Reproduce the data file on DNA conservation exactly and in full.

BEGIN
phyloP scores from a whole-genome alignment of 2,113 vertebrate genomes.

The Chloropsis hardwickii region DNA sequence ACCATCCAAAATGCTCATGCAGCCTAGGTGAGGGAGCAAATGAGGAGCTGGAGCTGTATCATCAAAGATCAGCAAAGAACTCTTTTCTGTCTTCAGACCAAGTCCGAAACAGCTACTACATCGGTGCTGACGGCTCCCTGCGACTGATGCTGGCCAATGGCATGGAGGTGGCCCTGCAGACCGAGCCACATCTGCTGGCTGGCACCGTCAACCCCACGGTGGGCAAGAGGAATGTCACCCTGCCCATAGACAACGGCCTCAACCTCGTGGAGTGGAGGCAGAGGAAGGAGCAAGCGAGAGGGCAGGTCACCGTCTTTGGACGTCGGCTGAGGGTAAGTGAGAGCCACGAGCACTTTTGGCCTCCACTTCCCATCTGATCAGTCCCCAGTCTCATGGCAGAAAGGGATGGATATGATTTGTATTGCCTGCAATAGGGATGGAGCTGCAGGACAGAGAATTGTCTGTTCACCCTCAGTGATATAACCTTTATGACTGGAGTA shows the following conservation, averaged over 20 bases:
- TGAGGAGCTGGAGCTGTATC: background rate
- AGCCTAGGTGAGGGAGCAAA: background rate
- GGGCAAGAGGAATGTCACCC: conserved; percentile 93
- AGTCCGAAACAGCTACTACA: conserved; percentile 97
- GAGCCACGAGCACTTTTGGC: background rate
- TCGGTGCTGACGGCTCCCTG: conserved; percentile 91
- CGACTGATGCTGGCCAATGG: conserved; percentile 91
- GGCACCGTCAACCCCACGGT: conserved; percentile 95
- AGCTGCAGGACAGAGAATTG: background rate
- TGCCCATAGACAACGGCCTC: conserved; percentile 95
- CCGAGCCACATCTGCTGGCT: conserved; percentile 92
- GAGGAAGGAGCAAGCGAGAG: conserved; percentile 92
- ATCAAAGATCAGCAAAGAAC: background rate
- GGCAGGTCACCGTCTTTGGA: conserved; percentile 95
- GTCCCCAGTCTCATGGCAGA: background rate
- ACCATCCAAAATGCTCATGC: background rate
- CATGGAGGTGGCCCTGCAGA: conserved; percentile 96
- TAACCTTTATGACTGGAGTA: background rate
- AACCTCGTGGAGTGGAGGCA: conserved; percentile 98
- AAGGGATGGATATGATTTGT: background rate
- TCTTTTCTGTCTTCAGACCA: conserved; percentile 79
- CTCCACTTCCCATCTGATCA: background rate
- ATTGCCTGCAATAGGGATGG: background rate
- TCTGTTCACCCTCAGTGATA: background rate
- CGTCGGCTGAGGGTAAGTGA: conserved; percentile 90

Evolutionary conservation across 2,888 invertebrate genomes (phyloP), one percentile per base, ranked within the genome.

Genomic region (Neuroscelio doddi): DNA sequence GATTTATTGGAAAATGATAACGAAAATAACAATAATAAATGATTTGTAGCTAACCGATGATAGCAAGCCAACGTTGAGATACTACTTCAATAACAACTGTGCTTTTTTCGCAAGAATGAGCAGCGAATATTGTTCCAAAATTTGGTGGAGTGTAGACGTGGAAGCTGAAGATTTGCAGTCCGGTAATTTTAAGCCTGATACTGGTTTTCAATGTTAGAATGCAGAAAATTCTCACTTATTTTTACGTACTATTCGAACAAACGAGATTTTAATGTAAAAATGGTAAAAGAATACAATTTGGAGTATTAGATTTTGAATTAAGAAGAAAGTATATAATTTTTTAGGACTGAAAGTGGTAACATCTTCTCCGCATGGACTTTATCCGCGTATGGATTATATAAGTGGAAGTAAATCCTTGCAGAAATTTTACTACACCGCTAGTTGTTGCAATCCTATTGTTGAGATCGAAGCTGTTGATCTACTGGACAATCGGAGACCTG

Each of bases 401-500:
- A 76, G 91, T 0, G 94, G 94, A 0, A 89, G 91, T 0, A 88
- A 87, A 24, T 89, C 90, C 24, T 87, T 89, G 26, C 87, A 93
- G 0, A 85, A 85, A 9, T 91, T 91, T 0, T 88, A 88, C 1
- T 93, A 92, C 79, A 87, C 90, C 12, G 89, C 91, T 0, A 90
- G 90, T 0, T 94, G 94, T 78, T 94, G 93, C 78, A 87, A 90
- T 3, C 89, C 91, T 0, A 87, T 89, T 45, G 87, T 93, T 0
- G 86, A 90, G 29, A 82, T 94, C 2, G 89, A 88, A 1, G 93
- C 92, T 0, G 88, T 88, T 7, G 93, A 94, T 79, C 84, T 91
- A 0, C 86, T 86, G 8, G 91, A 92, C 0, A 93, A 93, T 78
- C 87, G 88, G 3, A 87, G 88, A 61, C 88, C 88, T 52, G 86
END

phyloP scores from a whole-genome alignment of 2,113 vertebrate genomes.

The Chloropsis hardwickii region DNA sequence ACCATCCAAAATGCTCATGCAGCCTAGGTGAGGGAGCAAATGAGGAGCTGGAGCTGTATCATCAAAGATCAGCAAAGAACTCTTTTCTGTCTTCAGACCAAGTCCGAAACAGCTACTACATCGGTGCTGACGGCTCCCTGCGACTGATGCTGGCCAATGGCATGGAGGTGGCCCTGCAGACCGAGCCACATCTGCTGGCTGGCACCGTCAACCCCACGGTGGGCAAGAGGAATGTCACCCTGCCCATAGACAACGGCCTCAACCTCGTGGAGTGGAGGCAGAGGAAGGAGCAAGCGAGAGGGCAGGTCACCGTCTTTGGACGTCGGCTGAGGGTAAGTGAGAGCCACGAGCACTTTTGGCCTCCACTTCCCATCTGATCAGTCCCCAGTCTCATGGCAGAAAGGGATGGATATGATTTGTATTGCCTGCAATAGGGATGGAGCTGCAGGACAGAGAATTGTCTGTTCACCCTCAGTGATATAACCTTTATGACTGGAGTA shows the following conservation, averaged over 20 bases:
- TGAGGAGCTGGAGCTGTATC: background rate
- AGCCTAGGTGAGGGAGCAAA: background rate
- GGGCAAGAGGAATGTCACCC: conserved; percentile 93
- AGTCCGAAACAGCTACTACA: conserved; percentile 97
- GAGCCACGAGCACTTTTGGC: background rate
- TCGGTGCTGACGGCTCCCTG: conserved; percentile 91
- CGACTGATGCTGGCCAATGG: conserved; percentile 91
- GGCACCGTCAACCCCACGGT: conserved; percentile 95
- AGCTGCAGGACAGAGAATTG: background rate
- TGCCCATAGACAACGGCCTC: conserved; percentile 95
- CCGAGCCACATCTGCTGGCT: conserved; percentile 92
- GAGGAAGGAGCAAGCGAGAG: conserved; percentile 92
- ATCAAAGATCAGCAAAGAAC: background rate
- GGCAGGTCACCGTCTTTGGA: conserved; percentile 95
- GTCCCCAGTCTCATGGCAGA: background rate
- ACCATCCAAAATGCTCATGC: background rate
- CATGGAGGTGGCCCTGCAGA: conserved; percentile 96
- TAACCTTTATGACTGGAGTA: background rate
- AACCTCGTGGAGTGGAGGCA: conserved; percentile 98
- AAGGGATGGATATGATTTGT: background rate
- TCTTTTCTGTCTTCAGACCA: conserved; percentile 79
- CTCCACTTCCCATCTGATCA: background rate
- ATTGCCTGCAATAGGGATGG: background rate
- TCTGTTCACCCTCAGTGATA: background rate
- CGTCGGCTGAGGGTAAGTGA: conserved; percentile 90

Evolutionary conservation across 2,888 invertebrate genomes (phyloP), one percentile per base, ranked within the genome.

Genomic region (Neuroscelio doddi): DNA sequence GATTTATTGGAAAATGATAACGAAAATAACAATAATAAATGATTTGTAGCTAACCGATGATAGCAAGCCAACGTTGAGATACTACTTCAATAACAACTGTGCTTTTTTCGCAAGAATGAGCAGCGAATATTGTTCCAAAATTTGGTGGAGTGTAGACGTGGAAGCTGAAGATTTGCAGTCCGGTAATTTTAAGCCTGATACTGGTTTTCAATGTTAGAATGCAGAAAATTCTCACTTATTTTTACGTACTATTCGAACAAACGAGATTTTAATGTAAAAATGGTAAAAGAATACAATTTGGAGTATTAGATTTTGAATTAAGAAGAAAGTATATAATTTTTTAGGACTGAAAGTGGTAACATCTTCTCCGCATGGACTTTATCCGCGTATGGATTATATAAGTGGAAGTAAATCCTTGCAGAAATTTTACTACACCGCTAGTTGTTGCAATCCTATTGTTGAGATCGAAGCTGTTGATCTACTGGACAATCGGAGACCTG

Each of bases 401-500:
- A 76, G 91, T 0, G 94, G 94, A 0, A 89, G 91, T 0, A 88
- A 87, A 24, T 89, C 90, C 24, T 87, T 89, G 26, C 87, A 93
- G 0, A 85, A 85, A 9, T 91, T 91, T 0, T 88, A 88, C 1
- T 93, A 92, C 79, A 87, C 90, C 12, G 89, C 91, T 0, A 90
- G 90, T 0, T 94, G 94, T 78, T 94, G 93, C 78, A 87, A 90
- T 3, C 89, C 91, T 0, A 87, T 89, T 45, G 87, T 93, T 0
- G 86, A 90, G 29, A 82, T 94, C 2, G 89, A 88, A 1, G 93
- C 92, T 0, G 88, T 88, T 7, G 93, A 94, T 79, C 84, T 91
- A 0, C 86, T 86, G 8, G 91, A 92, C 0, A 93, A 93, T 78
- C 87, G 88, G 3, A 87, G 88, A 61, C 88, C 88, T 52, G 86